July 12, 1944

NAT

Richard Burpee Hanson

National Government

Mr. HANSON (York-Sunbury):

I have

taken some trouble to ascertain what the position is in the United States. The senators and members of the United States Congress get a yearly salary of $10,000. I suppose -that is subject to income tax, I do not know; I am taking it for granted that it is. In addition, each member of the senate and house of representatives gets free postage and free telegraph service. We get free postage under certain conditions here, but certainly my telegraph bill is substantial. When I had the honour of leading the opposition for three sessions the telegraph bill and the telephone tolls which I had to pay out of my indemnity grew to such proportions that I suggested to officials of the house and to my friend the finance minister that as I was an official of parliament the government should pay the telegraph and telephone tolls, which they did, and for which I thank them. But as a private member I get no such consideration, and I am not at the moment arguing for that here.

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LIB
NAT

Richard Burpee Hanson

National Government

Mr. HANSON (York-Sunbury):

I do not know. You will have to ask them yourself. I am not in their confidence.

In addition, the members of the United States Congress get travelling expenses t-o Washington and back home. Of course we have a certificate of membership in this house which carries the members free on the railways. The members of the United States Congress also get a grant for stationery and supplies, and for clerical help-and I want the members to listen to this-for clerical help a j member of the house of representatives gets ^ $6,500 a year and the senators $15,120 a yeayr.

jg Mr. ADAMSON: Free of income tax.

Income War Tax

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NAT

Richard Burpee Hanson

National Government

Mr. HANSON (York-Sunbury):

All those items are free of income tax. The duties of a member of the United States senate and of the members of the house of representatives may be heavier and take up more months of the year than do the duties of members of the House of Commons here. Nevertheless we are here for six months every year, and I can remember when it used to be only three months. I can recall having made a sporting offer to my friend the Prime Minister in the early 1920's that if he would limit the session to two months I should be glad to serve for 12,000 a year, and if for three months I would be glad to serve for $3,000 a year. It would have paid me in those days to take much less if I could have been freed from attendance in Ottawa. ,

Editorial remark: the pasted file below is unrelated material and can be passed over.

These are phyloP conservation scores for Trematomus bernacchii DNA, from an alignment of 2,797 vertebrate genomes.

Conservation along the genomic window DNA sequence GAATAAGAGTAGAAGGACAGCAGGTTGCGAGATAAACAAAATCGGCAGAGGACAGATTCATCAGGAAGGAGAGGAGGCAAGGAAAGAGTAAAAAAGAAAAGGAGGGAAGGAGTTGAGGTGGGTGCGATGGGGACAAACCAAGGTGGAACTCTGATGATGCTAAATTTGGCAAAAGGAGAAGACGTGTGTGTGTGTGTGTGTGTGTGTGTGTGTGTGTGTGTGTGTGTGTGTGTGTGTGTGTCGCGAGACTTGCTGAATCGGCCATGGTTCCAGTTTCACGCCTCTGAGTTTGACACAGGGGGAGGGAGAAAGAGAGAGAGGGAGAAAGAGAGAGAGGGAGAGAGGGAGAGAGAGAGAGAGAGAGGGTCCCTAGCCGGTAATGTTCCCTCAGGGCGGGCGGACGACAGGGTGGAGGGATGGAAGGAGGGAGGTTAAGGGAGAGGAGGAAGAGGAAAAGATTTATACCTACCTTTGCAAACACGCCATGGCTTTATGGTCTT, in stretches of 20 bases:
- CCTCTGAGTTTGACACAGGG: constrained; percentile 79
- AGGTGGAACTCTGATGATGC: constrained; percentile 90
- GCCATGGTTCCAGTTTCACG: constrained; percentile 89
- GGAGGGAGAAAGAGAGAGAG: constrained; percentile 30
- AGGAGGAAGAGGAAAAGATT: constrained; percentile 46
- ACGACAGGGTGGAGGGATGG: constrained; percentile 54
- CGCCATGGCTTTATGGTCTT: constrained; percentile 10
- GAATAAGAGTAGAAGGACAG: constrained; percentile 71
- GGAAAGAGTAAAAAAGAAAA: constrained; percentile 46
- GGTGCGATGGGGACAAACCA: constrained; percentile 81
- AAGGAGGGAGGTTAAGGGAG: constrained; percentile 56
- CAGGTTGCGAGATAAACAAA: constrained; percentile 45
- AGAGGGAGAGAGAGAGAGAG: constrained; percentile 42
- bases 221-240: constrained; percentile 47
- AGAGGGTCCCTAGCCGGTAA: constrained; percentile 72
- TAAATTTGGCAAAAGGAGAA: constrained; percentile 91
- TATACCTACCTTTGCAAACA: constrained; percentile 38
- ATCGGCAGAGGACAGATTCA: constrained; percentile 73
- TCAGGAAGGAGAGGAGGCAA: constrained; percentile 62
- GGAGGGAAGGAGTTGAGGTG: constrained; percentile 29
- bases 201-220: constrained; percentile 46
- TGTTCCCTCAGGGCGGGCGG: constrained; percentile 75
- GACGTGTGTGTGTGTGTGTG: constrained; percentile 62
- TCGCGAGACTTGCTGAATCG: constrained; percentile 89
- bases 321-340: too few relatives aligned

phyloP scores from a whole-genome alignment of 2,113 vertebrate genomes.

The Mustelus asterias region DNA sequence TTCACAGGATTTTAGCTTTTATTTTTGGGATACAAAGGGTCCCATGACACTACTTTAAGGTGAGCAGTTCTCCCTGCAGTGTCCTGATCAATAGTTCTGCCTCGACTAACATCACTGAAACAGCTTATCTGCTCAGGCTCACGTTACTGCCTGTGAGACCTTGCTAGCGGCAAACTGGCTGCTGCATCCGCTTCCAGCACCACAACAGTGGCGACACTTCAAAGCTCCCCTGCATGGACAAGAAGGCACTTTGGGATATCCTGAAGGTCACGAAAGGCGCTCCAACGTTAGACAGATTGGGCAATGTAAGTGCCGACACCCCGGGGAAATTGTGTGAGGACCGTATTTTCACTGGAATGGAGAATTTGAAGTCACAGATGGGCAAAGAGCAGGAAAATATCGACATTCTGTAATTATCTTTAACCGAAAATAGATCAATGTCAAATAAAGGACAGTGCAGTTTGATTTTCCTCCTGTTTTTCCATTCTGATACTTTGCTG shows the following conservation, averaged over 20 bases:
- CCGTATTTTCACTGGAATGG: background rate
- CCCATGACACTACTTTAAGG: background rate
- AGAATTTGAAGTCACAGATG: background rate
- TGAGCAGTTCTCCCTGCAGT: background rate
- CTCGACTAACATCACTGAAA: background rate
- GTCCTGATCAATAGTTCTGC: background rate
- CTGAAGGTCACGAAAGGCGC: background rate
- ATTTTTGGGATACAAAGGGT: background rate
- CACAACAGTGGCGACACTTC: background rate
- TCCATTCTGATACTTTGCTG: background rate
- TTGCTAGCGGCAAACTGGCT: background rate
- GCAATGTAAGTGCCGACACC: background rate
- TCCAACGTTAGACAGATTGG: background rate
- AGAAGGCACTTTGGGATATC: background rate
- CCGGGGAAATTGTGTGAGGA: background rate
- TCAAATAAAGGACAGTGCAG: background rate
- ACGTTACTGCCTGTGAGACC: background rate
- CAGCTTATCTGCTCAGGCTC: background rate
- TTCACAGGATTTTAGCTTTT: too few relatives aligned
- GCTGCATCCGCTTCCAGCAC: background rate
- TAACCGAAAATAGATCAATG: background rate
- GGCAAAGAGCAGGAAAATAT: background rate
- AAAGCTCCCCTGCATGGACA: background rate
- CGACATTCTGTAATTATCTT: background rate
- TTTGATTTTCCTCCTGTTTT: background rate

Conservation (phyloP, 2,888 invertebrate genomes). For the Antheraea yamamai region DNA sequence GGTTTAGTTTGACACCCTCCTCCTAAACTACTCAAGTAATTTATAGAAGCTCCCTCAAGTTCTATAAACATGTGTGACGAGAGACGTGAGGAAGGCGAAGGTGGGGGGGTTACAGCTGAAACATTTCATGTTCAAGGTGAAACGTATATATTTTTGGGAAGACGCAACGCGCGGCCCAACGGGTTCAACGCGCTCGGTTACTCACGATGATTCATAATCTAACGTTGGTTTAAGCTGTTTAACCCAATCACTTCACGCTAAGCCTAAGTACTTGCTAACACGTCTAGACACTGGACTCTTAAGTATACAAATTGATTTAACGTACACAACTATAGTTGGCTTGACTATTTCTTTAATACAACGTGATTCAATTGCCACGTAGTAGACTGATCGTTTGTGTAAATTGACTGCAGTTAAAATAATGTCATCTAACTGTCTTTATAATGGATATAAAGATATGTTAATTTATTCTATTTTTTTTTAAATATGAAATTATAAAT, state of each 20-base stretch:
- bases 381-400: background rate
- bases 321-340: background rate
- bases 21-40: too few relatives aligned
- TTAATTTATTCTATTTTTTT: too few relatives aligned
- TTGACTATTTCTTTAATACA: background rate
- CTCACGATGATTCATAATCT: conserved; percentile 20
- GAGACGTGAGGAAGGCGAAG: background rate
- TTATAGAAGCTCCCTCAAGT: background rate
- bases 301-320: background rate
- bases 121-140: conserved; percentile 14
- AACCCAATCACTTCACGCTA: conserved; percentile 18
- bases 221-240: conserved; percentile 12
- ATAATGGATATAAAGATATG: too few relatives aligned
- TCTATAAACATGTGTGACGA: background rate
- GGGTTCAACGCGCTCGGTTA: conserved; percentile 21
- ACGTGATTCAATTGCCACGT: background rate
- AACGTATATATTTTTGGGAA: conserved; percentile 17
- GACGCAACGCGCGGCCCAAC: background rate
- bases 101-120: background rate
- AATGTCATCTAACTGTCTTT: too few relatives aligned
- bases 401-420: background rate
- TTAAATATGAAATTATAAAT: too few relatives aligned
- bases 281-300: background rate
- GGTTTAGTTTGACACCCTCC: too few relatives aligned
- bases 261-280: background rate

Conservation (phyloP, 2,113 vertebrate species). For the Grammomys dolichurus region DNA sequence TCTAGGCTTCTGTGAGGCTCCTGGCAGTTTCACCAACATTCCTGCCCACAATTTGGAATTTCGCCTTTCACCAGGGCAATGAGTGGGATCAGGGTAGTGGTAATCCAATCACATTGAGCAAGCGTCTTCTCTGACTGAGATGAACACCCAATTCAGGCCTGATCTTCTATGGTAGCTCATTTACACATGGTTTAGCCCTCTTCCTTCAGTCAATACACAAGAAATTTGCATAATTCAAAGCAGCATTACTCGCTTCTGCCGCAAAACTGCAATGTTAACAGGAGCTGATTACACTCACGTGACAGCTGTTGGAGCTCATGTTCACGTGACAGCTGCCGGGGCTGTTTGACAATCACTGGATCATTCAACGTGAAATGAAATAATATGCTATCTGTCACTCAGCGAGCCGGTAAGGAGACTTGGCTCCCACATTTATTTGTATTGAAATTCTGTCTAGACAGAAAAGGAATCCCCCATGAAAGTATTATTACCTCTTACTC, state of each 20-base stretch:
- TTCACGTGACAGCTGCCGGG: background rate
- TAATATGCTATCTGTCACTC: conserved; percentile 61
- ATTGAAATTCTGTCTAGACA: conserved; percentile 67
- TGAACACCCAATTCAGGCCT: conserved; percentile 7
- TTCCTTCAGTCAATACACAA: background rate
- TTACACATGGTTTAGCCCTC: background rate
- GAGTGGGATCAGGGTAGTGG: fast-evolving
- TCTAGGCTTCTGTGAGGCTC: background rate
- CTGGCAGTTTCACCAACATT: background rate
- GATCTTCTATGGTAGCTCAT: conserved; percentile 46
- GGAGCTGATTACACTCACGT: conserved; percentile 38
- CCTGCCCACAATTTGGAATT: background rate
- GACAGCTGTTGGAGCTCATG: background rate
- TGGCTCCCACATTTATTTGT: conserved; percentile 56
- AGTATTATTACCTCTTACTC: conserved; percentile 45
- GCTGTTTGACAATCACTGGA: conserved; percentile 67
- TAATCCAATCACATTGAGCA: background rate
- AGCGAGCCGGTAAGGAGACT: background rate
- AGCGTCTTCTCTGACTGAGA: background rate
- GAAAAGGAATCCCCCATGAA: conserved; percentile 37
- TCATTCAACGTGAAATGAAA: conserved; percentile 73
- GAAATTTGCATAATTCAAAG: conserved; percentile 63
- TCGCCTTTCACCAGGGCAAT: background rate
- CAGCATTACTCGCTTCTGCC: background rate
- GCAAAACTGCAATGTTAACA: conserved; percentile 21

The disparity between what is paid by our rich neighbours to the south to the members of congress and what is paid to members of parliament in Canada is so glaring that I thought I ought to call attention to it. The country ought to understand what the situation is, and I invite hon. members, if they will, those who are feeling the pinch of this situation, to get up in their places and fearlessly tell the country just what their financial position is having regard to the extremely heavy income tax imposed upon their indemnities, which they have accepted without a murmur so far as I know because of the exigencies of war.

Let me say this as a tribute to my fellow members of this house, that taking them by and large there is no more patriotic group of citizens in Canada than the membership of the House of Commons. We may differ about principles and practice, about what we should do and would do in a given case, but there is not a man in this house who does not want to see this war won and won as quickly as possible, and who would not give his last red cent if he could help win this war one day quicker. The country ought to understand that.

In addition, in the United States if a member of congress takes ill, if he has to have his tonsils or his adenoids out or be operated on for appendicitis, he is sent to a government hospital free -of charge and gets the best medical care and nursing in the United States, all free of charge, all at the expense of the taxpayer. I am not suggesting that we have that here, although I would like to see the government of this country do something for the health of the members of this house by reconditioning the air in this chamber. That would be a very fine gesture that we could 'make, and I commend it to my friend the Minister of Public Works (Mr. Fournier) if